Countdown to Caribbean race-season opener 

Bridgetown, Barbados (2 December, 2019): With just over six weeks to go before the start of Barbados Sailing Week incorporating Round Barbados Race (17-23 January), now is the time to sign up for a place in the sun and enjoy spectacular racing in this stunning part of the world, writes Sue Pelling.

This early season opening regatta, which is based at the south-west corner of the Island in Carlisle Bay, marks the start of the Caribbean Sailing Association (CSA) regatta circuit and is therefore the ideal time to escape the Northern Hemisphere post Christmas ‘blues’.

With regular flights from the UK with companies like Virgin Atlantic and British Airways, and plenty of package charter opportunities available, logistically it is one of the most straightforward Caribbean regattas to attend. LV Yachting, Ondeck, Britannia, Barbados Offshore Sailing Syndicate, and a host of independent charter yachts such as a Sigma 38 Monster Project, Volvo 70 Ocean Breeze, J/122 Noisy Oyster or the locally based schooner Ruth, are just some of the charter options currently available.

Those on passage, migrating across the Atlantic to the Caribbean for the winter season should also consider setting a course for the beautiful island of Barbados during regatta time for a chance to enjoy the warm, friendly, party spirit that Barbados is affectionately known for.

Organised by Barbados Cruising Club in association with Barbados Tourism Marketing Inc, and Mount Gay, Barbados Sailing Week not only offers two days of Coastal Races for racing yachts, cruisers, windsurfers, kite surfers, dinghies and paddleboards, but also a chance to contest Barbados Sailing Week’s signature event – the Round Barbados Race – which is taking place on 21 January.

In a change to its more usual clock-wise format, the 2020, 60-nautical mile blast round the island of Barbados will track the fleet anti-clockwise. This means as well as the 22 circumnavigation records already on offer, the original outright anti-clockwise record of 10 hours and 15 minutes set by a schooner in 1936 is also up for grabs, plus a host of other opportunities to establish more records on the ‘new’ course.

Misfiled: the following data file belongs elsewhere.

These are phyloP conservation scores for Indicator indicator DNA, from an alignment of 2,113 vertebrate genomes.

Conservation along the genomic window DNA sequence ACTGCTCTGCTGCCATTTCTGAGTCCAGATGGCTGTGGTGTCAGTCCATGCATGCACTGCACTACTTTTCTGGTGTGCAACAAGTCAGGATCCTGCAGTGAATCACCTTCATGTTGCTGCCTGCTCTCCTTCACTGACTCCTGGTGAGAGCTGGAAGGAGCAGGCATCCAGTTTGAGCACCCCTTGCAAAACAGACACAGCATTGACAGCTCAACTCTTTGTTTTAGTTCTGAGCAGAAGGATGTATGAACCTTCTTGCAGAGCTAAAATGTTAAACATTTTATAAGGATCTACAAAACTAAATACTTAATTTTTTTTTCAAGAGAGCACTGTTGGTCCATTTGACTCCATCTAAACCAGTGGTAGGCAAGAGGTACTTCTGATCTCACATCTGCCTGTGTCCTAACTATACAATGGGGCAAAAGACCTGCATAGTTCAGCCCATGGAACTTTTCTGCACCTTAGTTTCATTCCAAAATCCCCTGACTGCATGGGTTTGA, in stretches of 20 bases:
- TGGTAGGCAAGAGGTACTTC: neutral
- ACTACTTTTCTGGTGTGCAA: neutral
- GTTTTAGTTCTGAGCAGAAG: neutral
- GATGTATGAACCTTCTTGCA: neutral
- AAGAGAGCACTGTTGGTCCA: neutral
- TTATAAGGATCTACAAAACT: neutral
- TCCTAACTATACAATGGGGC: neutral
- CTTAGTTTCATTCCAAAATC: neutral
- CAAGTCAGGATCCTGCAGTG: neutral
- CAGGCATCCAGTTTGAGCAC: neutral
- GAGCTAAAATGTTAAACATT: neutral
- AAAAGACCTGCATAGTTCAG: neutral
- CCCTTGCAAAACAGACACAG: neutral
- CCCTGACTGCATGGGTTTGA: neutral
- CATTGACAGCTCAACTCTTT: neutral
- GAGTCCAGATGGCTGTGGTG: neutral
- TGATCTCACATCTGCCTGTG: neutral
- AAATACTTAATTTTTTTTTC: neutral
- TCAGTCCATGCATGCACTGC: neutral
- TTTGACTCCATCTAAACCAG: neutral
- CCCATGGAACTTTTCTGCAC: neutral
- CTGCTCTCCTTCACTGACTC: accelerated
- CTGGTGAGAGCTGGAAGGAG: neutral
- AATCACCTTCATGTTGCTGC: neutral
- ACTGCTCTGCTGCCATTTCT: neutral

Commenting on to the change of format to the course, Commodore Rose-Ann Blenman Abange said: “We have had a positive response so far. The change to sailing southabout [anti-clockwise] has been welcomed by smaller boat teams. They say navigating the east coast on a reach rather than heading to windward as it was in previous years will make it much more pleasant. Equally multihull sailors seem to think that this route is faster for them.  Well we will have to wait to January to see if they are right.”

One of the biggest attractions to the Round Barbados Race other than the super-exciting, and competitive racing is the opportunity to win obscene amounts of the best Mount Gay rum. By breaking any of the existing Round Barbados records the record-breaking yacht will be awarded Mount Gay Rum Extra Old equivalent to the weight of the registered skipper as recorded at the official skippers weighing.

For those onshore during regatta week, there couldn’t be a better place to embrace Bajan life, thanks to the spirit of the local community. Beach-based events are planned all week, and special celebrations are in place for the Round Barbados race, which is taking place on Errol Barrow Day’s 100th – a public holiday to celebrate the birthday of the first Prime Minister of Barbados and ‘father of independence’.